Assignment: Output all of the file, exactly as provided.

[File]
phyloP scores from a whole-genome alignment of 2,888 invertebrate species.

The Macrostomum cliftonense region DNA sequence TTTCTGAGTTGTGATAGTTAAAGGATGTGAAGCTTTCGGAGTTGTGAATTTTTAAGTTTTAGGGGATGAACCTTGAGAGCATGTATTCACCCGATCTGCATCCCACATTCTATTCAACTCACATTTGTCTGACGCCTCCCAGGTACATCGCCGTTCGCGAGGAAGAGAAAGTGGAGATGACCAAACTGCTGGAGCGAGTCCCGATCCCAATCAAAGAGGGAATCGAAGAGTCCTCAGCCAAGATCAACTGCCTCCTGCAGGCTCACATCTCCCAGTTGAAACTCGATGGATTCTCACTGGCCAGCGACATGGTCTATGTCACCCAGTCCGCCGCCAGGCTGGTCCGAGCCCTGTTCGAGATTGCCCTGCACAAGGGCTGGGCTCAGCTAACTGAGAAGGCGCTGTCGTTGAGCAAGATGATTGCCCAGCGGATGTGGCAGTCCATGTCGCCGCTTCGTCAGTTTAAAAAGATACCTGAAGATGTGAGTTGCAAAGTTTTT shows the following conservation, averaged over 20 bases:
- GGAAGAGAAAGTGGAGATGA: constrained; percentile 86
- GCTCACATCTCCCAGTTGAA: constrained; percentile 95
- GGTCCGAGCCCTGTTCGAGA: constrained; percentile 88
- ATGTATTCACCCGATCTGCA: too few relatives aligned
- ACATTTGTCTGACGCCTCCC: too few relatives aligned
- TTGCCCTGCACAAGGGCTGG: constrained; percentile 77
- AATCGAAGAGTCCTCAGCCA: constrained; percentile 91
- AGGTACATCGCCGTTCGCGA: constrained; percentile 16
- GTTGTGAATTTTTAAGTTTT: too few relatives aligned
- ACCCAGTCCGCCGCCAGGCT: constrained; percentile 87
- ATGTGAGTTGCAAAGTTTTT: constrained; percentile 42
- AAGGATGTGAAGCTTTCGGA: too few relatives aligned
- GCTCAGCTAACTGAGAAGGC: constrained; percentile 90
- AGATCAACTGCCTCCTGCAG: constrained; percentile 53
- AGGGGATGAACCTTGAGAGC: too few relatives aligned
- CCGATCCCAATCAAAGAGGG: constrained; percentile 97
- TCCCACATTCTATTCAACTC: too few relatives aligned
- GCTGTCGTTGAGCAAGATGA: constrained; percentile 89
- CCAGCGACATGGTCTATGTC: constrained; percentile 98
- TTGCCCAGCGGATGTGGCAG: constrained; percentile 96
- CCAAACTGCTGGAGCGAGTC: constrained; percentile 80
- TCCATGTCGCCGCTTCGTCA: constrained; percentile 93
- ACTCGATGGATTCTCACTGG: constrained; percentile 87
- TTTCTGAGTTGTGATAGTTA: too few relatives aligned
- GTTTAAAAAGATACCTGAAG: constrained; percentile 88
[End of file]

phyloP scores from a whole-genome alignment of 2,888 invertebrate species.

The Macrostomum cliftonense region DNA sequence TTTCTGAGTTGTGATAGTTAAAGGATGTGAAGCTTTCGGAGTTGTGAATTTTTAAGTTTTAGGGGATGAACCTTGAGAGCATGTATTCACCCGATCTGCATCCCACATTCTATTCAACTCACATTTGTCTGACGCCTCCCAGGTACATCGCCGTTCGCGAGGAAGAGAAAGTGGAGATGACCAAACTGCTGGAGCGAGTCCCGATCCCAATCAAAGAGGGAATCGAAGAGTCCTCAGCCAAGATCAACTGCCTCCTGCAGGCTCACATCTCCCAGTTGAAACTCGATGGATTCTCACTGGCCAGCGACATGGTCTATGTCACCCAGTCCGCCGCCAGGCTGGTCCGAGCCCTGTTCGAGATTGCCCTGCACAAGGGCTGGGCTCAGCTAACTGAGAAGGCGCTGTCGTTGAGCAAGATGATTGCCCAGCGGATGTGGCAGTCCATGTCGCCGCTTCGTCAGTTTAAAAAGATACCTGAAGATGTGAGTTGCAAAGTTTTT shows the following conservation, averaged over 20 bases:
- GGAAGAGAAAGTGGAGATGA: constrained; percentile 86
- GCTCACATCTCCCAGTTGAA: constrained; percentile 95
- GGTCCGAGCCCTGTTCGAGA: constrained; percentile 88
- ATGTATTCACCCGATCTGCA: too few relatives aligned
- ACATTTGTCTGACGCCTCCC: too few relatives aligned
- TTGCCCTGCACAAGGGCTGG: constrained; percentile 77
- AATCGAAGAGTCCTCAGCCA: constrained; percentile 91
- AGGTACATCGCCGTTCGCGA: constrained; percentile 16
- GTTGTGAATTTTTAAGTTTT: too few relatives aligned
- ACCCAGTCCGCCGCCAGGCT: constrained; percentile 87
- ATGTGAGTTGCAAAGTTTTT: constrained; percentile 42
- AAGGATGTGAAGCTTTCGGA: too few relatives aligned
- GCTCAGCTAACTGAGAAGGC: constrained; percentile 90
- AGATCAACTGCCTCCTGCAG: constrained; percentile 53
- AGGGGATGAACCTTGAGAGC: too few relatives aligned
- CCGATCCCAATCAAAGAGGG: constrained; percentile 97
- TCCCACATTCTATTCAACTC: too few relatives aligned
- GCTGTCGTTGAGCAAGATGA: constrained; percentile 89
- CCAGCGACATGGTCTATGTC: constrained; percentile 98
- TTGCCCAGCGGATGTGGCAG: constrained; percentile 96
- CCAAACTGCTGGAGCGAGTC: constrained; percentile 80
- TCCATGTCGCCGCTTCGTCA: constrained; percentile 93
- ACTCGATGGATTCTCACTGG: constrained; percentile 87
- TTTCTGAGTTGTGATAGTTA: too few relatives aligned
- GTTTAAAAAGATACCTGAAG: constrained; percentile 88